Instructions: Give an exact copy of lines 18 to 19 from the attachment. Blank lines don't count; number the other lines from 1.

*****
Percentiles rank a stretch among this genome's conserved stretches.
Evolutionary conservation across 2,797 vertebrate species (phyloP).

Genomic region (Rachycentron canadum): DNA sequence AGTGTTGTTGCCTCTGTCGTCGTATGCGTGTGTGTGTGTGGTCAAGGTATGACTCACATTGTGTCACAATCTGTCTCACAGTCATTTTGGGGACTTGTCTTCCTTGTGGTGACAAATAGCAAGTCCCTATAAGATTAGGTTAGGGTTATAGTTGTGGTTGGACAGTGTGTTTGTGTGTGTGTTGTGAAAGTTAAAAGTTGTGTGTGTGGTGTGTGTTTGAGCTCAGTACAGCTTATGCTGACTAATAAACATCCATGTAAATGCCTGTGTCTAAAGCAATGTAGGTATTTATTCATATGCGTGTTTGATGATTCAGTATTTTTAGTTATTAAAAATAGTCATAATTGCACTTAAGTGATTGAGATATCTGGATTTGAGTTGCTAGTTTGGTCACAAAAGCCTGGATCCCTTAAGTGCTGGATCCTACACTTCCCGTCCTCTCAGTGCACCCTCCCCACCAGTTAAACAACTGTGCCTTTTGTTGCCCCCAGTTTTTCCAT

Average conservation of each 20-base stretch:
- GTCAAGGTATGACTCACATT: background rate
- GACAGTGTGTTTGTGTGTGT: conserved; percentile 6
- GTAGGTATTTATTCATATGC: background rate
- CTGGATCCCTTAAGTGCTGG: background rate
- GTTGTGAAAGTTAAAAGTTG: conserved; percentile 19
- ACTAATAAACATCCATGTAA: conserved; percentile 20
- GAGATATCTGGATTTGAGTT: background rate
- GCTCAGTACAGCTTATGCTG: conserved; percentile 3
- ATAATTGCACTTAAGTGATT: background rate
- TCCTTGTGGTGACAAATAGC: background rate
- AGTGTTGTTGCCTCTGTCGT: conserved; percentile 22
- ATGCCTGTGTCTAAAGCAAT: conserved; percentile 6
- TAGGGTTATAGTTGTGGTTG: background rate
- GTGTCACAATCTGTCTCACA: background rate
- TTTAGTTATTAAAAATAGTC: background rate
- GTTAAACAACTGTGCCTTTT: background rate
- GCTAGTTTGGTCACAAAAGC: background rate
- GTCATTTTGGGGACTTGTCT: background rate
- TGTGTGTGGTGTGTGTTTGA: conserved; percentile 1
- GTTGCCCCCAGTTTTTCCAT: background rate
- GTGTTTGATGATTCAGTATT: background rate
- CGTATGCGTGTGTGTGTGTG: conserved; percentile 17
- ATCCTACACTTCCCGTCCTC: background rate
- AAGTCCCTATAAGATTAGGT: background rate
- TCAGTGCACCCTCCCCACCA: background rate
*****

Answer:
- GTGTCACAATCTGTCTCACA: background rate
- TTTAGTTATTAAAAATAGTC: background rate